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From: John De Armond
Newsgroups: rec.outdoors.rv-travel
Subject: Re: Loss of power
Date: Mon, 20 Dec 2004 22:57:24 -0500
Message-ID: <>

On Mon, 20 Dec 2004 17:47:56 -0800, "Ben Hogland" <>

>I had nearly the identical thing happen in my 2000 (Chevy) Tioga early
>last year.  Lost all power, I pulled over and it was still idling fine..
>Decided to turn off engine, restarted about a minute later.. Nothing
>abnormal on the instrument cluster (no dummy lights lit). Started to
>drive again and worked just fine.  I took it into the shop a week later
>and had them check it out.. They thought I was crazy. Said if there was
>a problem, the "service engine" light would be on. Hasn't been a problem
>since and that was more than a year ago.

Glad you didn't let that outfit work on your car because whomever told you
that didn't have a clue.  The OBD specifically does NOT react to transient
events.  If it did people would be lined up at dealers.  Maybe 90% of what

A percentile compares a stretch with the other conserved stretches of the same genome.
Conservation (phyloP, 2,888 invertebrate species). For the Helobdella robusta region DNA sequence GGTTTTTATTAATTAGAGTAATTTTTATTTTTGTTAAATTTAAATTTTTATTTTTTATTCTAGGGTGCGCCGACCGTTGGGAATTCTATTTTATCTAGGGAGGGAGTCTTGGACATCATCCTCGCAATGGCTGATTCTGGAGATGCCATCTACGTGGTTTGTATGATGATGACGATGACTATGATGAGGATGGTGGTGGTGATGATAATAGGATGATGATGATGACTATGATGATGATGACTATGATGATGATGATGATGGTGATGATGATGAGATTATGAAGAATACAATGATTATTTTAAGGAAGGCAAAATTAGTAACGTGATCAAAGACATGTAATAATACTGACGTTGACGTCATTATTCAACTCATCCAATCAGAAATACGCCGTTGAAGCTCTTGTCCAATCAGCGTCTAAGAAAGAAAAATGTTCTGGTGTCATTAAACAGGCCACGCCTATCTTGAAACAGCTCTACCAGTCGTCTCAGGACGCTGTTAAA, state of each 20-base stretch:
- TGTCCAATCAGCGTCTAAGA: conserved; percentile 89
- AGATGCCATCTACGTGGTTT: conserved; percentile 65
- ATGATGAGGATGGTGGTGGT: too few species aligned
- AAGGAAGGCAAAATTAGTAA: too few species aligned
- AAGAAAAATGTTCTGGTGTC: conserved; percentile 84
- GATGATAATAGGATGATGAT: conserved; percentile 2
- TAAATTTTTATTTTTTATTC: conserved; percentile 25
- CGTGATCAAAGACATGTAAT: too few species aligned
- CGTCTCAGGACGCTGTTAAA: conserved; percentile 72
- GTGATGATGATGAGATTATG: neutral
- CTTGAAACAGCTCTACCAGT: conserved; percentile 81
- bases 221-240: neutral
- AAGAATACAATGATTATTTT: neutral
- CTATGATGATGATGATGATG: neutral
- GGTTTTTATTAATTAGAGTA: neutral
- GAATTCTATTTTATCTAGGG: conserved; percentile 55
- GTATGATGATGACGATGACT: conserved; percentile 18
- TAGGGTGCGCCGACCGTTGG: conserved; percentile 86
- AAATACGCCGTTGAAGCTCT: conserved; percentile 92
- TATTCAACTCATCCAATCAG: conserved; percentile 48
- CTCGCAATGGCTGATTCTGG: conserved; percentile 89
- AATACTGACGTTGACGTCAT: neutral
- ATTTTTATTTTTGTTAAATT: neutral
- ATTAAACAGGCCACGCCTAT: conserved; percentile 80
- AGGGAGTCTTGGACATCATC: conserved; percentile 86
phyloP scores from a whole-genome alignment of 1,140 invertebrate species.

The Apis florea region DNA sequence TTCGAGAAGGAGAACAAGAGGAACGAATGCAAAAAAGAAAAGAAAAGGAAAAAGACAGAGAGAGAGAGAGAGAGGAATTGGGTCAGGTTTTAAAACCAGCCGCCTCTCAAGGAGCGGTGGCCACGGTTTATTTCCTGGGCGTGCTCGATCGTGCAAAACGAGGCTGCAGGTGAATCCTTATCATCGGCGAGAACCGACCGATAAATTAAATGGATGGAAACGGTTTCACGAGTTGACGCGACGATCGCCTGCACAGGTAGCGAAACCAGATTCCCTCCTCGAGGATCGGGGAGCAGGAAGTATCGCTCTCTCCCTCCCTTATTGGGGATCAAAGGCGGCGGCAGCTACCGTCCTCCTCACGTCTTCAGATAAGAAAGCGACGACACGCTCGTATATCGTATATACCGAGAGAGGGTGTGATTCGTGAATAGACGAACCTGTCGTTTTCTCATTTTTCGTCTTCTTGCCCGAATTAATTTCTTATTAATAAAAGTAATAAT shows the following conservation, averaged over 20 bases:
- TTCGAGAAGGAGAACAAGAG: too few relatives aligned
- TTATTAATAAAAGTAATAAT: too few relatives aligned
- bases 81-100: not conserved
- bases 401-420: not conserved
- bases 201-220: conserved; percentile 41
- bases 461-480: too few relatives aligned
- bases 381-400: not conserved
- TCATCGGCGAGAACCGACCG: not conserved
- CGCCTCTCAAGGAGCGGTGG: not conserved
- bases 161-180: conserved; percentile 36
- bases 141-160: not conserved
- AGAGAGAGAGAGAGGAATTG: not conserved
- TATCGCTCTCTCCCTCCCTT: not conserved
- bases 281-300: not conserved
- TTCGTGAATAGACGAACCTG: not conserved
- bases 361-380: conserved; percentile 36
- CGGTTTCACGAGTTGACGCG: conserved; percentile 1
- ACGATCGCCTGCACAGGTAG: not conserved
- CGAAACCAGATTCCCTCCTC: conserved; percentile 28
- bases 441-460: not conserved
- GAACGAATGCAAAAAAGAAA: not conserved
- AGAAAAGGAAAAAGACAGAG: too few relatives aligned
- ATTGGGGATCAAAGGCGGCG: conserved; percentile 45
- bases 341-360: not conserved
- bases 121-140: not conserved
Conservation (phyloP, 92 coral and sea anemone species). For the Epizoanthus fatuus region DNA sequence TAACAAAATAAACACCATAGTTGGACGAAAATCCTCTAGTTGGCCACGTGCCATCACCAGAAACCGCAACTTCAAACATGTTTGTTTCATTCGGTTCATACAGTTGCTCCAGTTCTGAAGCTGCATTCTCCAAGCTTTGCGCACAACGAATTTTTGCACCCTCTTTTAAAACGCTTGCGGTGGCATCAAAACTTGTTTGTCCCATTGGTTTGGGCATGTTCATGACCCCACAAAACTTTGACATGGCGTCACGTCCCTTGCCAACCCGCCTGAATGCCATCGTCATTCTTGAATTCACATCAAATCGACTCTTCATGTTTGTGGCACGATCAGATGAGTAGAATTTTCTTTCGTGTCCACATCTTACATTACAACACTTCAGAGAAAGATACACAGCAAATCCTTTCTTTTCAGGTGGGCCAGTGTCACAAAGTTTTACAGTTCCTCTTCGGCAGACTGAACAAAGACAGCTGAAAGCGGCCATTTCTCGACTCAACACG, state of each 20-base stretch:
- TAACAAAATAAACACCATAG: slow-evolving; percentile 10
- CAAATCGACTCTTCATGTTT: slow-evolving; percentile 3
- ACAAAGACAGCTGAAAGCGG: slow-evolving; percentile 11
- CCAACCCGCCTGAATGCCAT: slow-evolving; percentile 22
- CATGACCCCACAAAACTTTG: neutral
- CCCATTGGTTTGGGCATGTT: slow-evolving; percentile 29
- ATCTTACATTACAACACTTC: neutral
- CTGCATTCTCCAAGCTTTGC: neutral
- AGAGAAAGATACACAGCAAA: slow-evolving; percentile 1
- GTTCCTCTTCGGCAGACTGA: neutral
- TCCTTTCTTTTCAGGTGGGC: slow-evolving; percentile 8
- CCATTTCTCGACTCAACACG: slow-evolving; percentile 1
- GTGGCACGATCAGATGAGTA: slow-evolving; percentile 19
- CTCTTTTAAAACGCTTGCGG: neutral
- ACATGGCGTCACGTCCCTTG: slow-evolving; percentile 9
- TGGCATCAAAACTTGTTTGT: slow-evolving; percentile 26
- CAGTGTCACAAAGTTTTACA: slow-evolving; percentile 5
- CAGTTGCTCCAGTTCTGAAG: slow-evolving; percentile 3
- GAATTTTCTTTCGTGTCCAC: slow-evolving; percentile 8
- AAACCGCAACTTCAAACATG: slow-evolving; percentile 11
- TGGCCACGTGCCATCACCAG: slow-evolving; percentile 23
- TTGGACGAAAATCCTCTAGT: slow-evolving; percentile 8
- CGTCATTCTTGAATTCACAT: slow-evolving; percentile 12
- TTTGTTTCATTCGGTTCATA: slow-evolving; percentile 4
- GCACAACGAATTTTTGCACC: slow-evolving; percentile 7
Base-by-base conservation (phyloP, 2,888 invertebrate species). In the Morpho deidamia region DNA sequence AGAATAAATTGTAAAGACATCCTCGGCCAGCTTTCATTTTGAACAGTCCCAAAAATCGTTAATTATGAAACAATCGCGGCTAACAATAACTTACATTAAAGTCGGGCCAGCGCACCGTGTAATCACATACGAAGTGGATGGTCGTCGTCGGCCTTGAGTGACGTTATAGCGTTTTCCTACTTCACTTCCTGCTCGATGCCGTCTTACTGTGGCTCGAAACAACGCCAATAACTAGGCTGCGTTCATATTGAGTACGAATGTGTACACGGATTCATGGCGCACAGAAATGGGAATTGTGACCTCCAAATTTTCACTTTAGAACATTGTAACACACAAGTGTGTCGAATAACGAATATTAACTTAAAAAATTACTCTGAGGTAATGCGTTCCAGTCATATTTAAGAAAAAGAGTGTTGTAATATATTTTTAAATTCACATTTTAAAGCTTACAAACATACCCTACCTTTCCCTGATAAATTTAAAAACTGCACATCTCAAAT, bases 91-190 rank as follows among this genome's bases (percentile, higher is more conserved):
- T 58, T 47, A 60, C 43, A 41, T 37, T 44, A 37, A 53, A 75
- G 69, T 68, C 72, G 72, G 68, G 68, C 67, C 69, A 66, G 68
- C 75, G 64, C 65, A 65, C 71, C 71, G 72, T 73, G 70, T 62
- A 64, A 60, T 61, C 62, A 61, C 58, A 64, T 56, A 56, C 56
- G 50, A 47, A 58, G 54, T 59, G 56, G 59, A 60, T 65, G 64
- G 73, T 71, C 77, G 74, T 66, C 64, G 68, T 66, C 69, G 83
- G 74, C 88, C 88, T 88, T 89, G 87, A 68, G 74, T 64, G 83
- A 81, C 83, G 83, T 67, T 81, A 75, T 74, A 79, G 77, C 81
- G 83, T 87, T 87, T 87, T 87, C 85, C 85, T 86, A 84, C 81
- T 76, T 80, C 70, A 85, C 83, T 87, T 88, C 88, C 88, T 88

the PCM does is complex diagnostics that try to separate transient but not
harmful malfunctions from things that matter.

You can prove it yourself.  Go underhood and pick a sensor, any sensor.
With the engine running, pull apart the connector.  No, it won't hurt
anything.  The engine may or may not quit running but the MIL will NOT
come on.  If the engine stays running and after a period of time, when the
PCM runs that particular non-continuous diagnostic, THEN the MIL light
will come on.

With an instantaneous loss of power like that, the first thing I'd do is
check the battery posts, particularly if you have those hideous side mount
things that hide corrosion.  A bump can cause a corroded cable to break
contact.  The alternator regulator, not being fast enough to react, will
allow the voltage to soar.  The PCM will shut itself down to protect
itself from the high voltage.  Meanwhile the jerking of the engine against
its mounts as the power abruptly cuts may make the cable make good contact
again.  The PCM turns back on and away you go.  I've seen this happen a


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